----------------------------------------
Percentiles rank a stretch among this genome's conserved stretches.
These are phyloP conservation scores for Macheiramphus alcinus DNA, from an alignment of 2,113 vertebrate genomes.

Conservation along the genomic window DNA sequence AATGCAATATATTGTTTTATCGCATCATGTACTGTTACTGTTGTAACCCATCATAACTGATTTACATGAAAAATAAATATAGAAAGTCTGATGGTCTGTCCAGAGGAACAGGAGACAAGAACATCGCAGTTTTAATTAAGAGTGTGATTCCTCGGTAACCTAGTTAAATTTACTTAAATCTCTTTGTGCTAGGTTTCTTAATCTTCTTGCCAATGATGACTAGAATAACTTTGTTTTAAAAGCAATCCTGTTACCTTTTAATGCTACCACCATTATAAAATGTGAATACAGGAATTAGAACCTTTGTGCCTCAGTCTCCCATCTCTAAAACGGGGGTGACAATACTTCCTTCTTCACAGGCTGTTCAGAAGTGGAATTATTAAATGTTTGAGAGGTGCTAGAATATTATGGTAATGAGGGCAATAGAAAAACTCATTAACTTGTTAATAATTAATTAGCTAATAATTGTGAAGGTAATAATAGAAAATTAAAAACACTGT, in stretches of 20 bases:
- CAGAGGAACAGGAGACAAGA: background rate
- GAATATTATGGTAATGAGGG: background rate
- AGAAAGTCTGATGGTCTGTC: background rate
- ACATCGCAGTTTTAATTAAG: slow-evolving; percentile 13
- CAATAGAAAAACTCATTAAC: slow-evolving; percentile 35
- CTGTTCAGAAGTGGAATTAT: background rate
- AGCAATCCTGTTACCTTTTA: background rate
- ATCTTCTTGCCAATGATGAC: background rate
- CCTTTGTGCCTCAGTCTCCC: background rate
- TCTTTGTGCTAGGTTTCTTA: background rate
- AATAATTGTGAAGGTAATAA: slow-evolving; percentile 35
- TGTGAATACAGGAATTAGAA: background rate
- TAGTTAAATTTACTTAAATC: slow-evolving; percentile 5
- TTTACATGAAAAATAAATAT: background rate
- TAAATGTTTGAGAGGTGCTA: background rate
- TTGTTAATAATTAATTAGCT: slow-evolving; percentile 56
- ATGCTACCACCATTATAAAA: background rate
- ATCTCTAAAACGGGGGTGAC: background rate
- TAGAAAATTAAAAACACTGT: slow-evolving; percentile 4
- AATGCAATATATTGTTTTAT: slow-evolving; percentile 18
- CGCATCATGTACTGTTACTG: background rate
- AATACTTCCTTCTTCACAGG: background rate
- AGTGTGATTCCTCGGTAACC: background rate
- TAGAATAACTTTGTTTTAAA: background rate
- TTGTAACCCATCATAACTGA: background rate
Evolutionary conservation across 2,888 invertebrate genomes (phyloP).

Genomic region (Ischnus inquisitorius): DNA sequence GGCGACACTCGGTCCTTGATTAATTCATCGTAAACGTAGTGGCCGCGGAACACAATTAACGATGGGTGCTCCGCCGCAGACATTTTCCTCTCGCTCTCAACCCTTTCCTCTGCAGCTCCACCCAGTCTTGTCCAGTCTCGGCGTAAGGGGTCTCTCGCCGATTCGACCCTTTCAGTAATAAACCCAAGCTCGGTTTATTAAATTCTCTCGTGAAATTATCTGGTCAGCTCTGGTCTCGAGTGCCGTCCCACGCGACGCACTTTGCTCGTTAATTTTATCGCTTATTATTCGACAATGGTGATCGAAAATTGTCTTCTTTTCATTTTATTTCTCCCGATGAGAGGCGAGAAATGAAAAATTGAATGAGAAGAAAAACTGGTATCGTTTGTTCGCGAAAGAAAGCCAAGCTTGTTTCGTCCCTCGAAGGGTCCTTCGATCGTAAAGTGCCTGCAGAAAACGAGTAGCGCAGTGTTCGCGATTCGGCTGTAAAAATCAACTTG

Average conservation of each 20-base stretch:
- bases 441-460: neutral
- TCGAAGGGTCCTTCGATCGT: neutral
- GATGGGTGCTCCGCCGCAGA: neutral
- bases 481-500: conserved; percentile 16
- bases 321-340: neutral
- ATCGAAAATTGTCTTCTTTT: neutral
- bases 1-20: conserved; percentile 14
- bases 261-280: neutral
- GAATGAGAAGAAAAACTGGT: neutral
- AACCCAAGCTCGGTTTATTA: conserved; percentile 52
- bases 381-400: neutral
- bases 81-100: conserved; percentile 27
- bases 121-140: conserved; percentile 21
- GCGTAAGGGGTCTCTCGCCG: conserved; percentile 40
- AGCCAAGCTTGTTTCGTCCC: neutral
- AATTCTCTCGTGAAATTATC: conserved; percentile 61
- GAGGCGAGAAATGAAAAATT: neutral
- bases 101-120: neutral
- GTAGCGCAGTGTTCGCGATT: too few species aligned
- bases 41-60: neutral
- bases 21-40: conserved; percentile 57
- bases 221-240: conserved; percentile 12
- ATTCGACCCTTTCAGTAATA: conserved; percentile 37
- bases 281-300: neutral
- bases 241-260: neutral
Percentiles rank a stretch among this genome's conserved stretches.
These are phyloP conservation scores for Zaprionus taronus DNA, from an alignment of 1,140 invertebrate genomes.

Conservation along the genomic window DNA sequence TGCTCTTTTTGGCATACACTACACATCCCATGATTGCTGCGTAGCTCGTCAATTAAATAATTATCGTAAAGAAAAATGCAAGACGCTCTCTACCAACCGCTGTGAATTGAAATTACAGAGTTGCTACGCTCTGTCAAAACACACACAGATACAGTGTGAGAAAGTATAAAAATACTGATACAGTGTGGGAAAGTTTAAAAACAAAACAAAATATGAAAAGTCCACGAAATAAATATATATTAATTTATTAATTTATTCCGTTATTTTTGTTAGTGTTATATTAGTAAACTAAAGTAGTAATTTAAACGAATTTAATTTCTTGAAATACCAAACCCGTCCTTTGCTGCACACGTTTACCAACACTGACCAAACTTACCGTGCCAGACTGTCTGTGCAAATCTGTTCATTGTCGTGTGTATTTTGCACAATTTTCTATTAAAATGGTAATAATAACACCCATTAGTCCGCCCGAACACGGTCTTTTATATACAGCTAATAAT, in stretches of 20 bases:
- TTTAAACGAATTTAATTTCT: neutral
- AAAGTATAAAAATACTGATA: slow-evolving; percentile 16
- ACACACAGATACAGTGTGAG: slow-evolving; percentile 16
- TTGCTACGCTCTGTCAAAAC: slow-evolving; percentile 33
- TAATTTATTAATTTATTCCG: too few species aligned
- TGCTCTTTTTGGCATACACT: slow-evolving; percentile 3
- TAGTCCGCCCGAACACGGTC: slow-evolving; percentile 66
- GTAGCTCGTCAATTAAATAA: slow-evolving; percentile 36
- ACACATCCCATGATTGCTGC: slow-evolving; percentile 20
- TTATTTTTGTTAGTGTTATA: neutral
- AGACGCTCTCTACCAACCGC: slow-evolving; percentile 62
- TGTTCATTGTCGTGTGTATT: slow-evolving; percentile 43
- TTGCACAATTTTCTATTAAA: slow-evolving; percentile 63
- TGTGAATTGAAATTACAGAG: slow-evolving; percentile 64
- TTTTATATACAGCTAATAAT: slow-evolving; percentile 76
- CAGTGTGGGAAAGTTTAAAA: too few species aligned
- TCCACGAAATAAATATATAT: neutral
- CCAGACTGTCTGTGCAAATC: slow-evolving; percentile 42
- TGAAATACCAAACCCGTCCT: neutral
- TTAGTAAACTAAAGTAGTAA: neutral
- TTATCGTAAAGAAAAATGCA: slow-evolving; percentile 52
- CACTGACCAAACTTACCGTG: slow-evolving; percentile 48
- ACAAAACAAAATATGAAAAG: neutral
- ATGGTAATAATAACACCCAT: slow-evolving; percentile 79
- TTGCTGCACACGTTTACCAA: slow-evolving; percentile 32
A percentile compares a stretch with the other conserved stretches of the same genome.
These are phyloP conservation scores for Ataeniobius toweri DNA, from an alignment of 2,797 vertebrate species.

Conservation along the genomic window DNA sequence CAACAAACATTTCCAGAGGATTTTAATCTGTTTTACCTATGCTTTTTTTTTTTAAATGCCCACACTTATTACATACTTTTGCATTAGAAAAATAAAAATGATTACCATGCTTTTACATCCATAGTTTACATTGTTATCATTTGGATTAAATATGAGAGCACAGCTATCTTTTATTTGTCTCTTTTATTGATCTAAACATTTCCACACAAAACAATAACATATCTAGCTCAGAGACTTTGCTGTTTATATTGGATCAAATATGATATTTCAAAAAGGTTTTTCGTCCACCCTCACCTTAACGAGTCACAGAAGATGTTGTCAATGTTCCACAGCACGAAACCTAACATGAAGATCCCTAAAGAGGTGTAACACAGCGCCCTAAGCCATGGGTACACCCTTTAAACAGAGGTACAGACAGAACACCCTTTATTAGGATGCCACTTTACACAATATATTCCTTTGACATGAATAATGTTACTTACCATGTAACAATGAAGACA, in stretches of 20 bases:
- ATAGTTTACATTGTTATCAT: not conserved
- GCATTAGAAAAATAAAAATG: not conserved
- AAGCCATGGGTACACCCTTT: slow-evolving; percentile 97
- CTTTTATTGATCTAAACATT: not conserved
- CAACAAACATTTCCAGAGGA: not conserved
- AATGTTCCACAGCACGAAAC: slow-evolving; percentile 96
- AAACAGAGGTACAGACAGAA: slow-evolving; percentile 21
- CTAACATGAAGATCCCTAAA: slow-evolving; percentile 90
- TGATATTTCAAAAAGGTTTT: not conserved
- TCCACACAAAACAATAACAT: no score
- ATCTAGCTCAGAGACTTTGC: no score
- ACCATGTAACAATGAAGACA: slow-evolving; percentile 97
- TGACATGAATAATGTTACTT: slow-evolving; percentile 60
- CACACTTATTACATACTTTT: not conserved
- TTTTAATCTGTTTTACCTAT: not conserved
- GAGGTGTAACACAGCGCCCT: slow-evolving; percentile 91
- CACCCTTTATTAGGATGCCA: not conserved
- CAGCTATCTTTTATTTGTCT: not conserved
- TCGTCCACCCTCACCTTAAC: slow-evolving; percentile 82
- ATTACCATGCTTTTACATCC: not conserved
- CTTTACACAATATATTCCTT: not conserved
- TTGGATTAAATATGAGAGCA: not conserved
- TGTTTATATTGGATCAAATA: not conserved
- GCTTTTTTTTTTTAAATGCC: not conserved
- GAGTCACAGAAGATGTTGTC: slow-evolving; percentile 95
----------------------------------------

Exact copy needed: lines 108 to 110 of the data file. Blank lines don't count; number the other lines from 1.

- CTTTACACAATATATTCCTT: not conserved
- TTGGATTAAATATGAGAGCA: not conserved
- TGTTTATATTGGATCAAATA: not conserved